The Life and Death of Sir Hugh of the Grime.

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AS it befell upon one time,
about Mid-summer of the year,
Every man was taxt of his crime,
for stealing the good Lord Bishops Mare.
The good Lord Screw he sadled a Horse,
and rid after this same scrime,
Before he did get over the Moss,
there was he aware of Sir Hugh of the Grime.
Turn, O turn, thou false Traytor,
turn and yield thy self unto me:
Thou hast stolen the Lord Bishops Mare,
and now thou thinkest away to flee.
No, soft Lord Screw that may not be,
here is a broad sword by my side,
And if that thou can'st conquer me,
the Uictory will soon be try'd.
I ne'r was afraid of a Traytor bold,
although thy name be Hugh in the Grime,
I'le make thee repent thy speeches foul,
if day and life but give me time.
Then do thy worst good Lord Screw,
and deal your blows as fast as you can:
It will be try'd between me and you,
which of us two shall be the best man.
THus as they dealt their blows so free,
and both so bloody at that time,
Over the Moss ten Yeomen they see,
come for to take Sir Hugh in the Grime.
Sir Hugh set his back against a Tree,
and then the men encompast him round,
His mickle Sword from his hand did flee,
& then they brought sir Hugh to the ground.
Sir Hugh of the Grime now taken is,
and brought back to Garland[?] Town,
The good Wives all in Garland[?] Town,
sirHugh in the grime thou'st ne'r gang down
The good Lord Bishop is come to the town,
and on the Bench is set so high,
And every man was taxt to his crime,
at length he called sir Hugh in the Grime.
Here am I thou false Bishop,
thy humours all to fulfill,
I do not think my fa [...]t so great,
but thou may'st put it into thy own will.
The Quest of Iury-men was call'd,
the best that was in Garland Town,
Eleven of them spoke all in a breast,
Sir Hugh in the Grime thou'st ne'r gang down.
Then other Questry-men was call'd,
the best that was in Rumary,
Twelve of them spoke all in a breast,
sir Hugh in the Grime thou'st now guilty.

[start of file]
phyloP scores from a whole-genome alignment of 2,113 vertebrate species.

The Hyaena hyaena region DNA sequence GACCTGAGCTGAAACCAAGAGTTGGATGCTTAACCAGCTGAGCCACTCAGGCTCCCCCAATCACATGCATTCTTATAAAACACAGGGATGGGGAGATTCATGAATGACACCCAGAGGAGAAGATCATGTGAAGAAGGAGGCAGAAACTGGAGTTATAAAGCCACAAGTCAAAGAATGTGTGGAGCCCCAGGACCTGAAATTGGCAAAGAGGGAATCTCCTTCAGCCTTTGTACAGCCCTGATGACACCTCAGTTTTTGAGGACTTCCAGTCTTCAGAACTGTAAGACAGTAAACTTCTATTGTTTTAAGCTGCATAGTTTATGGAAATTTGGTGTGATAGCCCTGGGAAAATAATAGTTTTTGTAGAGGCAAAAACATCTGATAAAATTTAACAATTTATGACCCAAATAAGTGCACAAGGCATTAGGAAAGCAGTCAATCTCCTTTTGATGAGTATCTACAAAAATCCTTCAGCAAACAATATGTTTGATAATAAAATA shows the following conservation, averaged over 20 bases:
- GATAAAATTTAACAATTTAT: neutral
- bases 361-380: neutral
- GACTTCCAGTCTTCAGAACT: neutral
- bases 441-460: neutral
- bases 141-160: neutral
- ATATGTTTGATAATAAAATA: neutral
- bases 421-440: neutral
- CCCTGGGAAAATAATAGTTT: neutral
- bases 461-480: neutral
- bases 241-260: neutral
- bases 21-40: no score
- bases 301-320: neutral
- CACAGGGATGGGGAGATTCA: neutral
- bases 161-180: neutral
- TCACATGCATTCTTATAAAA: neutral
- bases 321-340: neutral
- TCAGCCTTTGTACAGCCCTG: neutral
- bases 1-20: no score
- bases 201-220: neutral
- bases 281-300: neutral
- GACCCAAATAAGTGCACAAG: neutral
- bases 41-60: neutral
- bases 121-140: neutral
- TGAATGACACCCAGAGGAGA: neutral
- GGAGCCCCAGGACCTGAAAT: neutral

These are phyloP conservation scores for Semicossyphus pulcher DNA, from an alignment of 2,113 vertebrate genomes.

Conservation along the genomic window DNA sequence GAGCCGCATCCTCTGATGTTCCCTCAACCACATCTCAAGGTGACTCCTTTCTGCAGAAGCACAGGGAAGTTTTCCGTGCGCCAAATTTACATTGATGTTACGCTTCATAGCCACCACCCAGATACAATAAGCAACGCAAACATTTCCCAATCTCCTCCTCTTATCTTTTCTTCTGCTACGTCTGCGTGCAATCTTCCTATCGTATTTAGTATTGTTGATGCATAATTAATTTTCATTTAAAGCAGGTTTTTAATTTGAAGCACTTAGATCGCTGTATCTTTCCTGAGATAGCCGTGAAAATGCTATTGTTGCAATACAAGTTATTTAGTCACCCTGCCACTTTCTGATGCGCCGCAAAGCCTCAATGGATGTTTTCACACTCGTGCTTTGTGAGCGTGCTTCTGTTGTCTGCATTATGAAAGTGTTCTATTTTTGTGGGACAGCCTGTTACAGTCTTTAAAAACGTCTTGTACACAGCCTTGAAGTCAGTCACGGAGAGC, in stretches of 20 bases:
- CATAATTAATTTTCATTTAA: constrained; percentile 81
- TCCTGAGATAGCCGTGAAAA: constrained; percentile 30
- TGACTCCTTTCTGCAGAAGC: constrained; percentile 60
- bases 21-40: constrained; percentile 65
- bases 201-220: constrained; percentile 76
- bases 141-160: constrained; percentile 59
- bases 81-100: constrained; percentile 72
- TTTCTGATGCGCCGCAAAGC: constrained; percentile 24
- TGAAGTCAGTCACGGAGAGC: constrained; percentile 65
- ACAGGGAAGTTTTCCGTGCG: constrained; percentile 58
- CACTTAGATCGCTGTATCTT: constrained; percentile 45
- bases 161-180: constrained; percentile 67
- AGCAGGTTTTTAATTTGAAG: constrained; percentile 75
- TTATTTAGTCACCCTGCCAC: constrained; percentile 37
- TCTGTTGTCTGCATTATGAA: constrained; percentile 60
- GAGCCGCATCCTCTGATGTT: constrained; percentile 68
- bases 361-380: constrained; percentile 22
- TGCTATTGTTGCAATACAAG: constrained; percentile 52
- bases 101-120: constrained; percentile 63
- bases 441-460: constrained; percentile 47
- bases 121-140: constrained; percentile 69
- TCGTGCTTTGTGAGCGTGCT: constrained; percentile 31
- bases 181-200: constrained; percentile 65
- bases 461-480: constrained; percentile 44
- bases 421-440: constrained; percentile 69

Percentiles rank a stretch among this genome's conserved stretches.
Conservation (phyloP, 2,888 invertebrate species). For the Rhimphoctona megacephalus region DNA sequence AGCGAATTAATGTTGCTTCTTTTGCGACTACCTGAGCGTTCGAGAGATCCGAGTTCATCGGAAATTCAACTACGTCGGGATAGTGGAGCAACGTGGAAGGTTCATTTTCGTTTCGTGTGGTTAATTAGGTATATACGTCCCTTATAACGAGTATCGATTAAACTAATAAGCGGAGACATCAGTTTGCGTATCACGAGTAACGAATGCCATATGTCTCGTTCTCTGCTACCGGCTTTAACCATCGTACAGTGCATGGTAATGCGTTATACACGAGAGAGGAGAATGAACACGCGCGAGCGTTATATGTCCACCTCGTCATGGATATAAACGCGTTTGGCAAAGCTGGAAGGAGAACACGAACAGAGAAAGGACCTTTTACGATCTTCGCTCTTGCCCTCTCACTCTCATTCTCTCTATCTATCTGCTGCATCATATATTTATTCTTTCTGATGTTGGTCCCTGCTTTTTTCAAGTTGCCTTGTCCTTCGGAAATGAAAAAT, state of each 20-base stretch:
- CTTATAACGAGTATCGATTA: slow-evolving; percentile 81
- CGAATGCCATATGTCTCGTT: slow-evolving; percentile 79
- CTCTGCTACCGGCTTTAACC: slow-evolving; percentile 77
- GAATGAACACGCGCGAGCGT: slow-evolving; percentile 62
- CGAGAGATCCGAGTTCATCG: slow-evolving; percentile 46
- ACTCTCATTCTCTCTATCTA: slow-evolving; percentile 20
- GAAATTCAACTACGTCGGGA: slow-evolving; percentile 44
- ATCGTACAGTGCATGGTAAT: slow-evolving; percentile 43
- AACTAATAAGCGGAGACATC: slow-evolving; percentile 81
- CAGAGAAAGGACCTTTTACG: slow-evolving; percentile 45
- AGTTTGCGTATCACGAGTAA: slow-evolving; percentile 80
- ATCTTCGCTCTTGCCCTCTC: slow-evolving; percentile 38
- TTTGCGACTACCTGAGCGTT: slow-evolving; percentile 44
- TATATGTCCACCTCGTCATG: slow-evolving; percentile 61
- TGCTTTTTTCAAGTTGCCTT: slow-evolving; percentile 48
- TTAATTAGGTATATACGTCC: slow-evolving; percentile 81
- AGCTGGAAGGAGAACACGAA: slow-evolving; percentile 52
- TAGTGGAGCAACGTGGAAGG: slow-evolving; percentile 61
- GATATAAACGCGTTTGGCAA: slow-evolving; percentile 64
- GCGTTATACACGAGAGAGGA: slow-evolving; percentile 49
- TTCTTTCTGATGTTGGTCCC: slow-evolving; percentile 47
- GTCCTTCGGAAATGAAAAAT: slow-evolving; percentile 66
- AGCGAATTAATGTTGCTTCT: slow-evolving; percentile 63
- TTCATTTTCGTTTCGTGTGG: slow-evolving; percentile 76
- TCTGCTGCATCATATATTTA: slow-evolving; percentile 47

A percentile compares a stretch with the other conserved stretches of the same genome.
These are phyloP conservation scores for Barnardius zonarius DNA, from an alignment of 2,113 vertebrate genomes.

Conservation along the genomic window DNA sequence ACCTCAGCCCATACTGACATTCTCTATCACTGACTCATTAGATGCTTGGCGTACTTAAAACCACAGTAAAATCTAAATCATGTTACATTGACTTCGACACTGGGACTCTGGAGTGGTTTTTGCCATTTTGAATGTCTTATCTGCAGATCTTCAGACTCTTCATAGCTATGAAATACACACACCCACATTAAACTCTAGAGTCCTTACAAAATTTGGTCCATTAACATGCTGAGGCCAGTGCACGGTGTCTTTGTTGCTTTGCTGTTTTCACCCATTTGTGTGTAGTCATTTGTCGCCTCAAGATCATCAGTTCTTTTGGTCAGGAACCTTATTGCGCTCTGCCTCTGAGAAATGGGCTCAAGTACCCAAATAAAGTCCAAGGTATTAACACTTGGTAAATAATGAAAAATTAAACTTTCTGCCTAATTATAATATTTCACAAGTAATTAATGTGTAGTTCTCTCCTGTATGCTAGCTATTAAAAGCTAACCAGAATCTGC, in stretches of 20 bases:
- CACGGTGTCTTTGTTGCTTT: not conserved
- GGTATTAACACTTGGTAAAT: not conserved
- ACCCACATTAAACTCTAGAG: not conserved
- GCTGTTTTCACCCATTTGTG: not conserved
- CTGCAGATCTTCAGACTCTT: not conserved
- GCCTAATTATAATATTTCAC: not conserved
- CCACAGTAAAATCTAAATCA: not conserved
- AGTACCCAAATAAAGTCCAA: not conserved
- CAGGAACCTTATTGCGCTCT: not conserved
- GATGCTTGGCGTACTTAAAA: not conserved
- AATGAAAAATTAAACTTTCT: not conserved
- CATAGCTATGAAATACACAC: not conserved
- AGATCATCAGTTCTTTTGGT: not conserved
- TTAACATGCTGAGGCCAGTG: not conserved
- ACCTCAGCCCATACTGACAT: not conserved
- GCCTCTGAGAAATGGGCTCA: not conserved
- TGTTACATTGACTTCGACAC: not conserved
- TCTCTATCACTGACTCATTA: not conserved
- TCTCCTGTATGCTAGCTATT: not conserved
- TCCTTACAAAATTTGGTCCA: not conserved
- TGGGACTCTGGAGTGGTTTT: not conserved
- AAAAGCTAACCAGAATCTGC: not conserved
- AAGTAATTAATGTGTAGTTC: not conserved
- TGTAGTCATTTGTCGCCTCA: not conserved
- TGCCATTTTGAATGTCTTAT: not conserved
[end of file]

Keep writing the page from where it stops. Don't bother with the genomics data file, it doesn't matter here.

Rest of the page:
Then came down my good Lord Boles,
falling down upon his knee,
Five hundred pieces of gold would I give,
to grant Sir Hugh in the Grime to me.
Peace, peace, my good Lord Boles,
and of your speeches set them by,
If there be eleven Grimes all of a name,
then by my own honour they all should dye.
Then came down my good Lady Ward[?],
falling low upon her knee,
Five hundred measures of gold I'le give,
to grant Sir Hugh of the Grime to me.
Peace, peace, my good Lady Ward,
none of your proffers shall him buy,
For if there be twelve Grimes all of a name,
by my own honour they all should dye.
Sir Hugh of the Grimes condemn'd to dye,
and of his friends he had no lack,
Fourteen foot he leapt in his ward,
his hands bound fast upon his back.
Then he lookt over his left shoulder,
to see whom he could see or spy,
There was he aware of his Father dear,
came tearing his hair most pittifully.
Peace, peace, my Father dear,
and of your speeches set them by,
Though they have bereav'd me of my life,
they cannot bereave me of heaven so high.
He lookt over his right shoulder,
to see whom he could see or spy,
There was he aware of his Mother Dear,
came tearing her hair most pittifully.
Pray have me remembred to Peggy my wife,
as she and I walkt over the Moor,
She was the causer of my life,
and with the old Bishop she plaid the whore.
Here Iohnny Armstrong take thou my Sword
that is made of the mettle so fine:
And when thou com'st to the Border side,
remember the death of Sir Hugh of the Grime.
FINIS.

Printed for P. Brooksby, at the Golden-Ball, in West-smith-field, neer the Hôspital-gate.

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